Microsoft Partners With Canonical to Bring Bash to Windows 10

Microsoft Partners With Canonical to Bring Bash to Windows 10

Microsoft is adding support for Bash Unix shell and programming language to Windows. At its developer conference Build 2016 on Wednesday, the company announced that its developers on Windows 10 will now be able to utilise Linux’s popular command line with the Windows 10 Anniversary Update, which is scheduled to release for free of charge to Windows 10 users in the next few months.

If you’re not a developer this major announcement, unfortunately, means almost nothing to you. But if you’re a Web developer and your favoured platform is Windows, this new functionality can make a number of things more convenient for you. Next time you come across an open source command-line utility – the one that begins with “$” – you will no longer have to resort to Linux to try it out.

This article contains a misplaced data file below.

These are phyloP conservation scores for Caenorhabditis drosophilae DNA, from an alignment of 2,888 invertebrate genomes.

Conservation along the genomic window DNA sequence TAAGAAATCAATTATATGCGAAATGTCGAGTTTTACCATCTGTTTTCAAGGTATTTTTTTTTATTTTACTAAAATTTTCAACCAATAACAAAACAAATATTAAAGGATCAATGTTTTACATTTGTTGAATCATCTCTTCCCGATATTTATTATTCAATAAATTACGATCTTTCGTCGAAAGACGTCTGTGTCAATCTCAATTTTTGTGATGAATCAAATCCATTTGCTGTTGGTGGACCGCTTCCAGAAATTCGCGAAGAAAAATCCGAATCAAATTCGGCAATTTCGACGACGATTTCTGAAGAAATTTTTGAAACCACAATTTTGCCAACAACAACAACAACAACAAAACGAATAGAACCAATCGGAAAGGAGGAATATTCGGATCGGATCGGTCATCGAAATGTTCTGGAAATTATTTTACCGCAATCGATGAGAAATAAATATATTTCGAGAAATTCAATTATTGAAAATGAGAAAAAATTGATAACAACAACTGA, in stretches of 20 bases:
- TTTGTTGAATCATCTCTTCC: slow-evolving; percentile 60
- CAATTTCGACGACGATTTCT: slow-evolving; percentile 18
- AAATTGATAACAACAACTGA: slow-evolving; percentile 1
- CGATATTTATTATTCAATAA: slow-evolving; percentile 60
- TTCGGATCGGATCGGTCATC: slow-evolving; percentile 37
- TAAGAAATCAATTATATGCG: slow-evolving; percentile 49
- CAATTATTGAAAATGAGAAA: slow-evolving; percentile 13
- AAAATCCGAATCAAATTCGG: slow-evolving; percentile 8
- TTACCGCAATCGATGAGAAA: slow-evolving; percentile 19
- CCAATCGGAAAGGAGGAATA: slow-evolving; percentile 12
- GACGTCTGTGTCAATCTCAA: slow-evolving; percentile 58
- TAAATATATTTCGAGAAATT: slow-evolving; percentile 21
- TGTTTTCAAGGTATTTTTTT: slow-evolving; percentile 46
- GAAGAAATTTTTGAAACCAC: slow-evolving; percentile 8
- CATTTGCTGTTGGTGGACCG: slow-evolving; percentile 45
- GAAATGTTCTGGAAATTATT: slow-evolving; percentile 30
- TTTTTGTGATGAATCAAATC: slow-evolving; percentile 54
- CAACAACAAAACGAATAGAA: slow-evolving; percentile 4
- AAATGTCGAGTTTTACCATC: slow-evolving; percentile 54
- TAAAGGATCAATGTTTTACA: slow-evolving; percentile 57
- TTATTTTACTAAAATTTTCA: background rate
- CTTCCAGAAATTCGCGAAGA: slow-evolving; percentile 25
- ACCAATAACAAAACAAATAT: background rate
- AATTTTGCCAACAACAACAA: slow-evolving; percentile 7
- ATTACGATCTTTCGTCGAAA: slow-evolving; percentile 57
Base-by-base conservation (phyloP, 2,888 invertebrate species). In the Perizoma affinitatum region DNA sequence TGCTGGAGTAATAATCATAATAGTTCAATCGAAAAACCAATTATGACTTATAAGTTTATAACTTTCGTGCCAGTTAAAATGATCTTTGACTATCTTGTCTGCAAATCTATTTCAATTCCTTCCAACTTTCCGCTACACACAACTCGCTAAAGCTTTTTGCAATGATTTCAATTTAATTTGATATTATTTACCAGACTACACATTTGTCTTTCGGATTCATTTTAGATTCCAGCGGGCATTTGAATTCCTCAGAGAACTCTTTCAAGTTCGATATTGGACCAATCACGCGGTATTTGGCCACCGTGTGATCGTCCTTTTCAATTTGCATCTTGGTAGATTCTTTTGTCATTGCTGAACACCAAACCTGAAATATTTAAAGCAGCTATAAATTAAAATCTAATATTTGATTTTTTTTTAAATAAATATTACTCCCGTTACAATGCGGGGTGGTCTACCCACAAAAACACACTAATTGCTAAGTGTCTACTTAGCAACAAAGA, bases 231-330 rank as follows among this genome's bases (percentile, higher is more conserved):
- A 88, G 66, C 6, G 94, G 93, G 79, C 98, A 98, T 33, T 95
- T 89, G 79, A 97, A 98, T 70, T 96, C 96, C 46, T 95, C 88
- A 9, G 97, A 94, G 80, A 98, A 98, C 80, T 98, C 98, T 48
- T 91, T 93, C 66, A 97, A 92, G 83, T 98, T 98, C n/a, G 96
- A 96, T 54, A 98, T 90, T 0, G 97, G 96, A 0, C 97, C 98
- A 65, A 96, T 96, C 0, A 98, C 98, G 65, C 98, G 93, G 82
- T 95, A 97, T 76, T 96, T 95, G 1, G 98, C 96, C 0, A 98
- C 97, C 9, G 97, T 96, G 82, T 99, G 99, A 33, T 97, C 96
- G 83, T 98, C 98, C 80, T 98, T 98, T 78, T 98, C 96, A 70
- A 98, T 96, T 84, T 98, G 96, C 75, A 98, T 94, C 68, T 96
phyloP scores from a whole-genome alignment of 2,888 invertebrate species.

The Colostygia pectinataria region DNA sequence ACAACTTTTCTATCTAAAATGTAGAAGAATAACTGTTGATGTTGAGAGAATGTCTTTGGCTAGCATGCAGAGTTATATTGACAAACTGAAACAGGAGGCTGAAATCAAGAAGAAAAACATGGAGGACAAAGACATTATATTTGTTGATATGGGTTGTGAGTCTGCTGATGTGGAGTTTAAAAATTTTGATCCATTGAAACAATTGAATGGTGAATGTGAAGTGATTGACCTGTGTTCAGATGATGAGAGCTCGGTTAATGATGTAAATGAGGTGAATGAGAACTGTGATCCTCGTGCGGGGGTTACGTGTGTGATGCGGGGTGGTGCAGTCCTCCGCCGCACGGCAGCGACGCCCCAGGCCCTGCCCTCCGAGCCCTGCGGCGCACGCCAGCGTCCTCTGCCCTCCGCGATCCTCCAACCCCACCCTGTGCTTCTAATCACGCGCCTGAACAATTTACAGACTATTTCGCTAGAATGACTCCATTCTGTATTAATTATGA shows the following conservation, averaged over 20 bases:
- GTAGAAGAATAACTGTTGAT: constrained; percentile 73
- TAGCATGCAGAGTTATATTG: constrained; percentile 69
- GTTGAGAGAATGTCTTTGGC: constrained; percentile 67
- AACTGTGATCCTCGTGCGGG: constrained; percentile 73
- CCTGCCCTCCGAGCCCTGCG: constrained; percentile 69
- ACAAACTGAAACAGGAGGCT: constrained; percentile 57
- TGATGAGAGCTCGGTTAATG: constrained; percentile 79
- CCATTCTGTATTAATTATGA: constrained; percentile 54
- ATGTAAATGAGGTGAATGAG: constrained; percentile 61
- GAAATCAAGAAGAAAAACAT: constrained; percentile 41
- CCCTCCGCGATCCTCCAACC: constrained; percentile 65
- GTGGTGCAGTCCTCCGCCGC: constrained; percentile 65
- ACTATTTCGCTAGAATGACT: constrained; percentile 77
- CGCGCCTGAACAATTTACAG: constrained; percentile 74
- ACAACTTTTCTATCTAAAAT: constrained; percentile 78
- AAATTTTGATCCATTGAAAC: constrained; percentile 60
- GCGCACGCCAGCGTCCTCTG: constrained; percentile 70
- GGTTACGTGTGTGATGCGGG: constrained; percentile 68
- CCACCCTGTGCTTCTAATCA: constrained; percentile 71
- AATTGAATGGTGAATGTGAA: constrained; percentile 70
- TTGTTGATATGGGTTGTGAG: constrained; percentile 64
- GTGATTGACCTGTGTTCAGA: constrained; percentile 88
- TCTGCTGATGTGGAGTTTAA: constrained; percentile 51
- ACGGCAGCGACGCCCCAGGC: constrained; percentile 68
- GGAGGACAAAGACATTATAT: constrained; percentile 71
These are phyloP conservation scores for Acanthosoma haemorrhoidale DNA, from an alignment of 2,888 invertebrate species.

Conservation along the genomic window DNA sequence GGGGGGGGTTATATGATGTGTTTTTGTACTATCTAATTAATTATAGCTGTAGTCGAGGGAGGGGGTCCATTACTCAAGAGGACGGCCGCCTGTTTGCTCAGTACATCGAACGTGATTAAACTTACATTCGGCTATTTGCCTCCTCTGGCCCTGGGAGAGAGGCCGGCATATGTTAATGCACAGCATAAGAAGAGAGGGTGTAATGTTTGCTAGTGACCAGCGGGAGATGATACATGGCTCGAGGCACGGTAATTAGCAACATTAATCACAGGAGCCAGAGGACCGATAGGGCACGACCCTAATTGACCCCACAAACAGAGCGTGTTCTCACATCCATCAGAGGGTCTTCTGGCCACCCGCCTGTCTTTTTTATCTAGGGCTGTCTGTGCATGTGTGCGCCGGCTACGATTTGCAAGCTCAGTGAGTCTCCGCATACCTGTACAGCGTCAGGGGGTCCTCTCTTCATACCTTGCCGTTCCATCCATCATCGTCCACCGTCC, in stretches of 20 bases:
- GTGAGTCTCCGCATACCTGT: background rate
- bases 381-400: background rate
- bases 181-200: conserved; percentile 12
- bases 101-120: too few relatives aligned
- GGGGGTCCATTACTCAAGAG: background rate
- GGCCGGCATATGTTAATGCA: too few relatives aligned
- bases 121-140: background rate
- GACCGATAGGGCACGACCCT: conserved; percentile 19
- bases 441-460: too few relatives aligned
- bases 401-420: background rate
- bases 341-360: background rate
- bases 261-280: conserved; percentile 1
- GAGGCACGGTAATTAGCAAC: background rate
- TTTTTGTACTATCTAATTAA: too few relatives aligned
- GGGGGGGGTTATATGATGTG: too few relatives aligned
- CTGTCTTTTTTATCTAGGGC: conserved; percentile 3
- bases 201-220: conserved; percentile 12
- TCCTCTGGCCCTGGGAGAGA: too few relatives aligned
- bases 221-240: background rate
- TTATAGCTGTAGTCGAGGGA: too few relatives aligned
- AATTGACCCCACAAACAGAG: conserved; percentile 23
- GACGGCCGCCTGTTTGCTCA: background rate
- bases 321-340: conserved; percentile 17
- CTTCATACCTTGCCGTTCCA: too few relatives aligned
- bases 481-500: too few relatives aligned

As previously rumoured, at the day one of Build 2016, Microsoft announced that users can now run Bash on Ubuntu on Windows. In the simplest words, this means that you will be able to run native user-mode Linux shells and command-line tools – no porting, no changes required – on Windows.

Do note that this isn’t Bash or Ubuntu running in a virtual machine (VM), a suite that allows you to run an operating system atop another operating system as an application. Instead, Microsoft is bringing native Bash Linux binary to Windows. This will facilitate “real” Linux environment, Microsoft insists. Which means, you will be able to download apps using “apt-get” on Windows, as you do on Linux.

To summarise, as we know this news must be overwhelming to many, unlike utilities like Cygwin, a GNU command line tool that complies for Win32 with great native Windows integration, or HyperV and Ubuntu, a Linux VM, what you’re getting here is an environment that supposedly behaves like real Linux. And that is because it executes real Linux binaries.

In a blog post, Microsoft sheds some light into how it brought along all these changes, “We built new infrastructure within Windows – the Windows Subsystem for Linux (WSL) – upon which we run a genuine Ubuntu user-mode image provided by our great partners over at Canonical, creators of Ubuntu Linux.”

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